Joint Bank Accounts in Divorce

The following is meant as a general statement of the law and should not be relied upon in any specific situation which may differ depending upon the specific facts and circumstances. You may contact Cox Padmore Skolnik & Shakarchy LLP for advice relative to your particular situation.

While at the commencement of a marriage, neither party is thinking ahead to a divorce, the parties create joint accounts and deposit their money into that account throughout the marriage. Such joint accounts can become a pressure point in any divorce action. The last thing a spouse wants to find out is that the other spouse withdrew the funds from the joint account and filed a divorce action.

As a matter of New York law, if spouses hold money in a joint account, each spouse is presumed to hold a one-half interest in the account. And, of course, either spouse, as a co-owner of the account, can empty it at will. As noted above, under New York law, when spouses hold property in a joint account, a rebuttable presumption arises that each spouse has a one-half interest in the account. This presumption may be rebutted by evidence that the account was titled jointly as a matter of convenience, without the intention of creating a beneficial interest, and that the funds in the account originated solely in the separate property of the spouse who claims separate interest. Chamberlain v. Chamberlain, 24 A.D.3d 589 (2d Dep't 2005). Separate property can include personal injury proceeds, funds acquired before the marriage and funds gifted from family members. The question before the Court now is why did you put those funds into a joint account? The presumption is: you wanted your husband or wife, as the case may be, to have those funds. The exception is: you did it for other reasons. To avoid this scenario becoming a reality, until the relationship is more settled, it is prudent to keep separate property separate.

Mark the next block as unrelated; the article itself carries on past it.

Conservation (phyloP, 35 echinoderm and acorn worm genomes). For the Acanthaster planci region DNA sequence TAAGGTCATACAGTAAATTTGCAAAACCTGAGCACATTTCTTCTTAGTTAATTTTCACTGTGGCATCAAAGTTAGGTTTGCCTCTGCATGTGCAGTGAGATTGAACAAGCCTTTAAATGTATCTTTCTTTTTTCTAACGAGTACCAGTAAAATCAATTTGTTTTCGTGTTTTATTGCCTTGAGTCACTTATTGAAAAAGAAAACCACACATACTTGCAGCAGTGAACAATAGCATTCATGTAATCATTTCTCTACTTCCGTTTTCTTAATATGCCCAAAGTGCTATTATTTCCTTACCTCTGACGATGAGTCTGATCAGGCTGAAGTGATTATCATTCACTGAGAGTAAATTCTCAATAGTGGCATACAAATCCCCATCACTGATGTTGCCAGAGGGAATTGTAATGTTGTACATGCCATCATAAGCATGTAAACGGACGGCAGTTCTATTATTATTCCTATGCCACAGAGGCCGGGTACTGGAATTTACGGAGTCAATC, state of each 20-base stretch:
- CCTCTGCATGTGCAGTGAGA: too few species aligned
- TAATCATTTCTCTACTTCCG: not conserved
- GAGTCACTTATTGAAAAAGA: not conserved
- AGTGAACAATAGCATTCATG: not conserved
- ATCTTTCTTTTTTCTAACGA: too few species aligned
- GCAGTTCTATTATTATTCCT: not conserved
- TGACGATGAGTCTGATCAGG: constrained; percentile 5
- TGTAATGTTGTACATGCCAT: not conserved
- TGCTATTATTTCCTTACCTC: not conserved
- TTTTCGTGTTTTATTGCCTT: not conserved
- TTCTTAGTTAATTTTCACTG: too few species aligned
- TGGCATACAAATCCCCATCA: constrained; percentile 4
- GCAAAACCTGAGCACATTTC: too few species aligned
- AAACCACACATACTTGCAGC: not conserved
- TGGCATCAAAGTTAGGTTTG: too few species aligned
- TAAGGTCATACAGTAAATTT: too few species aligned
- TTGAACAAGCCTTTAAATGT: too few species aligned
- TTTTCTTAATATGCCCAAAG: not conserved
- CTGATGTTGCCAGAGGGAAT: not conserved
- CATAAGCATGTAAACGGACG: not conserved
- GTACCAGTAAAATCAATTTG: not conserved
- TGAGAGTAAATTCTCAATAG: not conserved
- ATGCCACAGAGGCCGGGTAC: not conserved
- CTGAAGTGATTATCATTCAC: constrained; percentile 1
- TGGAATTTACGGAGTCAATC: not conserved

In Chamberlain, the defendant collected proceeds from his personal injury action and put the money into a joint investment account. He overcame the presumption by establishing that he was the sole beneficiary of the funds, that he was the only one who managed the investments, and that the plaintiff had no involvement with the account. The Court decided that one withdrawal which the plaintiff made at the defendant's direction was not sufficient involvement to transform the separate property into marital property and held that the money belonged to defendant.

The Chamberlain rule, however, is not the norm, and you should carefully consider whether it is prudent to potentially transform separate property into marital property by placing it into a joint account or whether a prenuptial agreement is something you wish to consider.

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